UFC on FUEL 10: Big Nog v. Fabricio Werdum
Rumour has it the legendary Antonio Rodrigo Nogueira, or Big Nog, may be considering retirement after this fight in front of his Brazilian crowd. That alone should be enough for fans to tune in. His opponent, Fabricio Werdum, is himself a storied Brazilian fighter whose stand-up has improved drastically over the last few years.
Big Nog made a name for himself in PRIDE, where from 2001 to 2006 his only losses were decisions to Fedor Emilianenko, whom many consider the greatest heavyweight so far, and Josh Barnett. Big Nog avenged the latter. His wars with Fedor are legendary. Big Nog’s hardcore fans feel if the fights had been old-school no time limit, Big Nog would have eventually beaten Fedor, but that’s hearsay.
Big Nog is a BJJ wizard with high level boxing and a body made of old leather and shark cartilage. He’s not the boxer Junior dos Santos is, and recently lost by KO to Cain Velasquez and Frank Mir. Mir was the first to finish the Brazilian. Mir also broke Big Nog’s arm in a viscous submission during a rematch in which Nogueira failed to tap in time. All this has some pundits thinking it might be time for Big Nog to hang up the gloves and cup.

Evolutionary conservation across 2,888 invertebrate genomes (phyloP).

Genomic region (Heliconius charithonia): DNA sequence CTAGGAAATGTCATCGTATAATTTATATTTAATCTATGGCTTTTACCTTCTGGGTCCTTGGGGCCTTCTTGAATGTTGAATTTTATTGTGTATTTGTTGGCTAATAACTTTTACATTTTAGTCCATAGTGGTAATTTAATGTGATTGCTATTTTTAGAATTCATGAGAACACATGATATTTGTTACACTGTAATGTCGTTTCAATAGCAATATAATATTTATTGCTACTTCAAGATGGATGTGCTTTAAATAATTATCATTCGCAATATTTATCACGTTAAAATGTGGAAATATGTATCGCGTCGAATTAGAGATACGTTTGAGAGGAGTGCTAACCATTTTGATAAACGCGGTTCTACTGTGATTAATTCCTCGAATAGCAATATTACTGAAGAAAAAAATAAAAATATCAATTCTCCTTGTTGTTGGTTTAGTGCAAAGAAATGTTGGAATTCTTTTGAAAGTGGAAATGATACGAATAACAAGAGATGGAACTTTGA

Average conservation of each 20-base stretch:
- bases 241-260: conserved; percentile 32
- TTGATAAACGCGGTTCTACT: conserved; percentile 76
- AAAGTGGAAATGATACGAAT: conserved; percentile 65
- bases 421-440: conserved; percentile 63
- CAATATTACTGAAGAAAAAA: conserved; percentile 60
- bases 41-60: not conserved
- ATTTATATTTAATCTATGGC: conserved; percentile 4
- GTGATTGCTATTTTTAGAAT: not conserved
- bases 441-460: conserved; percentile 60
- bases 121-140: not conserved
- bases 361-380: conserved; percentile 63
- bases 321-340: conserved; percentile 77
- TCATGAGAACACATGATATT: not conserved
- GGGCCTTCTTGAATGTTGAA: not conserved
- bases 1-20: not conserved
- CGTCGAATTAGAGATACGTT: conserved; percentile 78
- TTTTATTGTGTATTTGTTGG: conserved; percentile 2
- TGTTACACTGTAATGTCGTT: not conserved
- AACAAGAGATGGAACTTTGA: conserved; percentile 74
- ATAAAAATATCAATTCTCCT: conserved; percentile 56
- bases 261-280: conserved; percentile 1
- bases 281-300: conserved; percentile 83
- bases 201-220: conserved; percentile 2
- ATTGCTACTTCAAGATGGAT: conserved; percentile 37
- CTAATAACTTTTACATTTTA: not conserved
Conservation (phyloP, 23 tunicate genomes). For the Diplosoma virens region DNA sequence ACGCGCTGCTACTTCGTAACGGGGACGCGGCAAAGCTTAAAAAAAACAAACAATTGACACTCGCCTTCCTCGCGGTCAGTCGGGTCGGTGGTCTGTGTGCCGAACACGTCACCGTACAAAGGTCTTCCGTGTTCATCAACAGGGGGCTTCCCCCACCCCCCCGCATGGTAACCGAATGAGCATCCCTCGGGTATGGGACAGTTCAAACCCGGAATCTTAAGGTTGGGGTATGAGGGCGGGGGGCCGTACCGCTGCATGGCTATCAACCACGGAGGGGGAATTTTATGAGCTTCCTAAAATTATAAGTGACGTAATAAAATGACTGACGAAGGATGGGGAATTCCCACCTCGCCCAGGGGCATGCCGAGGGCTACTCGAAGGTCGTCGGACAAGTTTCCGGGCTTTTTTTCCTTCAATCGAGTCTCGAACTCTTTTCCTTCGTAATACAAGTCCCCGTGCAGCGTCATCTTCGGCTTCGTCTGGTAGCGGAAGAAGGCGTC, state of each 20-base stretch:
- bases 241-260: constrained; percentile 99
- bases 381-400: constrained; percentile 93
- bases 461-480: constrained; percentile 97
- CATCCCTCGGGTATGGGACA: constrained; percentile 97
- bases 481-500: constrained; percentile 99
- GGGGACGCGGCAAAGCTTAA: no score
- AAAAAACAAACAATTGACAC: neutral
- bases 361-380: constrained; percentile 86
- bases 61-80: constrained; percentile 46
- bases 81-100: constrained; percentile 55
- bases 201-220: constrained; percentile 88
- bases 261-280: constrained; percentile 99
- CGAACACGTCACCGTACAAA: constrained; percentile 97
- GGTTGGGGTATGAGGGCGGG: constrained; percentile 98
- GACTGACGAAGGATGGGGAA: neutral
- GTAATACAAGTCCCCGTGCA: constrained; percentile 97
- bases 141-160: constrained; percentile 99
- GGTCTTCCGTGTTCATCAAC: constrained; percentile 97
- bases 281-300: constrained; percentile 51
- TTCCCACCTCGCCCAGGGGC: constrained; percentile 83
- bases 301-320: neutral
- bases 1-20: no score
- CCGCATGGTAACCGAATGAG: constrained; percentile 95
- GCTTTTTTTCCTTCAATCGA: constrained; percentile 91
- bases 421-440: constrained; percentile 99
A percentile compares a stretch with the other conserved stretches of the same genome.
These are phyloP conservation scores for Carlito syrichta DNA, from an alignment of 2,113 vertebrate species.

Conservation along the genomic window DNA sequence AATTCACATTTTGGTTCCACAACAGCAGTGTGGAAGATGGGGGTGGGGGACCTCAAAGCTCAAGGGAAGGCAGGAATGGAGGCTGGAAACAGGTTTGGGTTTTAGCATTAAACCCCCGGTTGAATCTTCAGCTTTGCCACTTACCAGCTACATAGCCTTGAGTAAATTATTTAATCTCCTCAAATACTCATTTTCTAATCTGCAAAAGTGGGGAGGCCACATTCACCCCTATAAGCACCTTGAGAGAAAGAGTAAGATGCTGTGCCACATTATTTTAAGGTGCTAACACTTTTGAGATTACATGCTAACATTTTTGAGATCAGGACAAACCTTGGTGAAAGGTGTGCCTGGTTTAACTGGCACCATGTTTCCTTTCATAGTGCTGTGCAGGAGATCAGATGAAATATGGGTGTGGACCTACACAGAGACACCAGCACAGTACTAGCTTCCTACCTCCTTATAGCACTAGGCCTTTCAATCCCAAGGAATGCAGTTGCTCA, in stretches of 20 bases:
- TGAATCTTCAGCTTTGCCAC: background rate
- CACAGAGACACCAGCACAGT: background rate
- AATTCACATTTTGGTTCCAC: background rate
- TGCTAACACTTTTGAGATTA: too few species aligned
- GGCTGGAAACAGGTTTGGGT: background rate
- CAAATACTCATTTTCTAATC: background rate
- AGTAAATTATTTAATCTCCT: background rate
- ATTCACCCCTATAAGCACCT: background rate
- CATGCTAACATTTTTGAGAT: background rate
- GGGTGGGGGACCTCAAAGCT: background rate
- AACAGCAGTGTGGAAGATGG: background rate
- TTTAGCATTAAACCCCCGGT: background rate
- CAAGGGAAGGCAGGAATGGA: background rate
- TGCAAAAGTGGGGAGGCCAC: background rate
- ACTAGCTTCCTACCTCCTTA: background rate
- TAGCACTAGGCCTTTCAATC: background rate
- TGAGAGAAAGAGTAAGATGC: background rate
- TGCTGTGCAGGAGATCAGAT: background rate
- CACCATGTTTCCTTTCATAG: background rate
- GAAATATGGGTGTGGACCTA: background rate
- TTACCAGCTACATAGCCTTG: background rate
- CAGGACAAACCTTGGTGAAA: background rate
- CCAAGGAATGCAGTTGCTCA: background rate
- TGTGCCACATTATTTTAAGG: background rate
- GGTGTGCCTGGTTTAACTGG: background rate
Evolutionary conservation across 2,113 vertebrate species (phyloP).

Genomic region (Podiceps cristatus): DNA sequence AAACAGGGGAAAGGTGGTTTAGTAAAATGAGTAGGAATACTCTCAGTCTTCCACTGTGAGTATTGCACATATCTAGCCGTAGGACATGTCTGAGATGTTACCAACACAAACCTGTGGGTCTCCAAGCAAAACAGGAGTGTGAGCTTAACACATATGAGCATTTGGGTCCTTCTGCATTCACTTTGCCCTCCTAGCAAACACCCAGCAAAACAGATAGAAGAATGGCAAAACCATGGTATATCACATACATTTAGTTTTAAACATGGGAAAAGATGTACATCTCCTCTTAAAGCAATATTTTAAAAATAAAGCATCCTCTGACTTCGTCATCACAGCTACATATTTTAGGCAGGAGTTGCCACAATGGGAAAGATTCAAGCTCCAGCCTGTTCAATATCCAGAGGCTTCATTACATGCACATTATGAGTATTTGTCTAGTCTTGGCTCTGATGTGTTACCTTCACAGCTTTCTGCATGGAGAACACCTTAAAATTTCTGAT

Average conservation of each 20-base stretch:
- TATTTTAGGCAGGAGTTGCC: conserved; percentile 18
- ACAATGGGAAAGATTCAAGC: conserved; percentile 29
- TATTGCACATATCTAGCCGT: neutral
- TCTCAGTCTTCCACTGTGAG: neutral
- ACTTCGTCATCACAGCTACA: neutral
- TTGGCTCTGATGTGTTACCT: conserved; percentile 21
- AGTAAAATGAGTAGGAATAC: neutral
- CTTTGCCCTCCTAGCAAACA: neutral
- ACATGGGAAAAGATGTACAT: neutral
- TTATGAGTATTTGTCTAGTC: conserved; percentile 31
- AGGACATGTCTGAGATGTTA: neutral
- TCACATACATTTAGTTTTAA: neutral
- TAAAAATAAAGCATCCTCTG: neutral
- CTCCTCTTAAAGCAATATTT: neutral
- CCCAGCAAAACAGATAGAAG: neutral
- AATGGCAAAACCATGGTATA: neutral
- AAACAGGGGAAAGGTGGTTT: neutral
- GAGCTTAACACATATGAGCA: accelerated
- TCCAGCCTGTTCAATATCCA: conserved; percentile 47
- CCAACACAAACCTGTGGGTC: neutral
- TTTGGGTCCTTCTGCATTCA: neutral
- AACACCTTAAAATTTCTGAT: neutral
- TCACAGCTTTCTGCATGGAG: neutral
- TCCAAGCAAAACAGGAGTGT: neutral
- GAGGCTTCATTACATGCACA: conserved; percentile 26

In 2007 Werdum, also a BJJ ace, came into the UFC highly regarded, till JdS floored him in round one with a brutal, perfectly timed uppercut that sent him packing. Werdum found a home in Strikeforce, and in 2010 became the first man to defeat and finish Fedor. After rejoining the UFC in 2012, Werdum looked sharp in a decision win over Roy Nelson and a TKO over Mike Russow.
In a loss to Alistair Overeem in Strikeforce in 2011---a fight where Overeem looked unimpressive in his win--- Werdum was again incapable of besting an elite striker on the feet. So the outcome of his fight on Saturday with Big Nog depends upon preparation.
Big Nog is up to the task of assessing Werdum’s skill set and assigning tactics, but can the weathered fighter implement? On the flip side, Werdum’s rejuvenated striking---knees and bullying from the clinch up against the fence--- and size may be the difference here when coupled with Big Nog’s mileage.
If Big Nog isn’t on his way down, he certainly isn’t on his way up. He’s been around a long time and has been in more than a handful of wars, which take their toll. Look for Werdum to seriously test Big Nog before being knocked silly by a brilliantly timed and perfectly placed combo from midrange, one rooted in experience and character.
Big Nog is known for his warmth, compassion, and mentoring. It was he who stood up for Anderson Silva in PRIDE when forces surrounding the UFC’s current middleweight champion were nixing his career. Big Nog is no Ali, but his heart and personality are every bit as impressive as his fight career.
If and when the legend does retire, we can only hope to see him regularly in some capacity.
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